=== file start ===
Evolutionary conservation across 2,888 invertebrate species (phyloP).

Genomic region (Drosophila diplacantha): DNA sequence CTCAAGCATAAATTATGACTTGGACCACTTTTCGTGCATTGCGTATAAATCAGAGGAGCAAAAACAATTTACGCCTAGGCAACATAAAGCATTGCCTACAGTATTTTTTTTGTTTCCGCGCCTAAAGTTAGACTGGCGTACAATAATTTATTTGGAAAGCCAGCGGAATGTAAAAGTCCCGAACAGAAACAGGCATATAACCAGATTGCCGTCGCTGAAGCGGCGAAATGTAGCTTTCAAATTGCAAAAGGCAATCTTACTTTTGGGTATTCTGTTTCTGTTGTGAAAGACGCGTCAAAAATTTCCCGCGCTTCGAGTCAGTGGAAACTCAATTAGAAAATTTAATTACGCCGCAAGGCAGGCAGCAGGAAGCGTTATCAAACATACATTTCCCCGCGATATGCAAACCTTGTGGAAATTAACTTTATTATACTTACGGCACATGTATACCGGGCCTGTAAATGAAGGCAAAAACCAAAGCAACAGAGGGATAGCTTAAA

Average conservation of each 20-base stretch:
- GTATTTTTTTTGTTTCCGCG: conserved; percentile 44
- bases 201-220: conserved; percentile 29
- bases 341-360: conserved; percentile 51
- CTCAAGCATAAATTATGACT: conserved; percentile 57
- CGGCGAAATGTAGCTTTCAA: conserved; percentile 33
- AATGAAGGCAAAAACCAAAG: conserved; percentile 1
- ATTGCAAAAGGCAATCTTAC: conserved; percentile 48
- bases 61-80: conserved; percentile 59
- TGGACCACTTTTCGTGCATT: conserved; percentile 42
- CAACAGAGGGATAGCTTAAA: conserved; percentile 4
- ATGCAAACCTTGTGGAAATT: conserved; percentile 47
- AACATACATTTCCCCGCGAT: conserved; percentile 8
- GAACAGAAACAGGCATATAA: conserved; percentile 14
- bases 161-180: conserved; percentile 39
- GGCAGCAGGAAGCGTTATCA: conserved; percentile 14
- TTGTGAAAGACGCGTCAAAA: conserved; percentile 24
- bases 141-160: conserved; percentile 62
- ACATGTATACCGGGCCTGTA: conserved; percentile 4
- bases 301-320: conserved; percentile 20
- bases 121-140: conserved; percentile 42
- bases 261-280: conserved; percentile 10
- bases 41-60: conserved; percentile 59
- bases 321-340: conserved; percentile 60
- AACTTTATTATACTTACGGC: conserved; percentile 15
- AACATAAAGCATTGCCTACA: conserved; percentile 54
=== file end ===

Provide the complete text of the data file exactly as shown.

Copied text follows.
Evolutionary conservation across 2,888 invertebrate species (phyloP).

Genomic region (Drosophila diplacantha): DNA sequence CTCAAGCATAAATTATGACTTGGACCACTTTTCGTGCATTGCGTATAAATCAGAGGAGCAAAAACAATTTACGCCTAGGCAACATAAAGCATTGCCTACAGTATTTTTTTTGTTTCCGCGCCTAAAGTTAGACTGGCGTACAATAATTTATTTGGAAAGCCAGCGGAATGTAAAAGTCCCGAACAGAAACAGGCATATAACCAGATTGCCGTCGCTGAAGCGGCGAAATGTAGCTTTCAAATTGCAAAAGGCAATCTTACTTTTGGGTATTCTGTTTCTGTTGTGAAAGACGCGTCAAAAATTTCCCGCGCTTCGAGTCAGTGGAAACTCAATTAGAAAATTTAATTACGCCGCAAGGCAGGCAGCAGGAAGCGTTATCAAACATACATTTCCCCGCGATATGCAAACCTTGTGGAAATTAACTTTATTATACTTACGGCACATGTATACCGGGCCTGTAAATGAAGGCAAAAACCAAAGCAACAGAGGGATAGCTTAAA

Average conservation of each 20-base stretch:
- GTATTTTTTTTGTTTCCGCG: conserved; percentile 44
- bases 201-220: conserved; percentile 29
- bases 341-360: conserved; percentile 51
- CTCAAGCATAAATTATGACT: conserved; percentile 57
- CGGCGAAATGTAGCTTTCAA: conserved; percentile 33
- AATGAAGGCAAAAACCAAAG: conserved; percentile 1
- ATTGCAAAAGGCAATCTTAC: conserved; percentile 48
- bases 61-80: conserved; percentile 59
- TGGACCACTTTTCGTGCATT: conserved; percentile 42
- CAACAGAGGGATAGCTTAAA: conserved; percentile 4
- ATGCAAACCTTGTGGAAATT: conserved; percentile 47
- AACATACATTTCCCCGCGAT: conserved; percentile 8
- GAACAGAAACAGGCATATAA: conserved; percentile 14
- bases 161-180: conserved; percentile 39
- GGCAGCAGGAAGCGTTATCA: conserved; percentile 14
- TTGTGAAAGACGCGTCAAAA: conserved; percentile 24
- bases 141-160: conserved; percentile 62
- ACATGTATACCGGGCCTGTA: conserved; percentile 4
- bases 301-320: conserved; percentile 20
- bases 121-140: conserved; percentile 42
- bases 261-280: conserved; percentile 10
- bases 41-60: conserved; percentile 59
- bases 321-340: conserved; percentile 60
- AACTTTATTATACTTACGGC: conserved; percentile 15
- AACATAAAGCATTGCCTACA: conserved; percentile 54